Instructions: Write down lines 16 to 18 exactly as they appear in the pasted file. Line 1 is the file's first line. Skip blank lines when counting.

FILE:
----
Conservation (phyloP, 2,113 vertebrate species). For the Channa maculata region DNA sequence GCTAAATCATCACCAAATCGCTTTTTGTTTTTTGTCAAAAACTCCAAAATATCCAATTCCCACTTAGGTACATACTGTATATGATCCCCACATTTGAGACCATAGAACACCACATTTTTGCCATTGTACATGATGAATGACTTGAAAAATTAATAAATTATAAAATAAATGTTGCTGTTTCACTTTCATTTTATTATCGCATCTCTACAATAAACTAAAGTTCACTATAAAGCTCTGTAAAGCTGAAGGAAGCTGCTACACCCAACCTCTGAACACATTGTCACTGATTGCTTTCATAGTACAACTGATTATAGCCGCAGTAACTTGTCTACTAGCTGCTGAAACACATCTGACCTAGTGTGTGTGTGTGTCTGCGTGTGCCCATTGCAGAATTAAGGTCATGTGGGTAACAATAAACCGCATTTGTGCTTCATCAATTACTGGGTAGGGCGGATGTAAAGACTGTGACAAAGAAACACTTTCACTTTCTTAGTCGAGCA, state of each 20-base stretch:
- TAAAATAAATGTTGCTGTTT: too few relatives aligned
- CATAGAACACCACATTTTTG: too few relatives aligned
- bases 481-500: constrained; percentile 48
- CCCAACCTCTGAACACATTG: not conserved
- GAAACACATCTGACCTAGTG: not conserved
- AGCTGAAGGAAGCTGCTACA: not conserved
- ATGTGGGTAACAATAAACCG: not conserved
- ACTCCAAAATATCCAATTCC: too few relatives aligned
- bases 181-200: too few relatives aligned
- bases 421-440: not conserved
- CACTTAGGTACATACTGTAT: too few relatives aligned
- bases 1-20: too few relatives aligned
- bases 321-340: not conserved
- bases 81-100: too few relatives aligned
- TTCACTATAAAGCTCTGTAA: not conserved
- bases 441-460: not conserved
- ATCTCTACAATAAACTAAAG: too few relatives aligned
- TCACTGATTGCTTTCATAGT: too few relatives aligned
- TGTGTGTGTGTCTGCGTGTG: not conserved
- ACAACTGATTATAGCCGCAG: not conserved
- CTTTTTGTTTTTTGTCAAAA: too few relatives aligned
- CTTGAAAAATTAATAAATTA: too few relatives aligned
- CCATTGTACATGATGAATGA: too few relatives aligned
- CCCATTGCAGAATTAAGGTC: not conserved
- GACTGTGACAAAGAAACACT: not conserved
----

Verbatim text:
- TTCACTATAAAGCTCTGTAA: not conserved
- bases 441-460: not conserved
- ATCTCTACAATAAACTAAAG: too few relatives aligned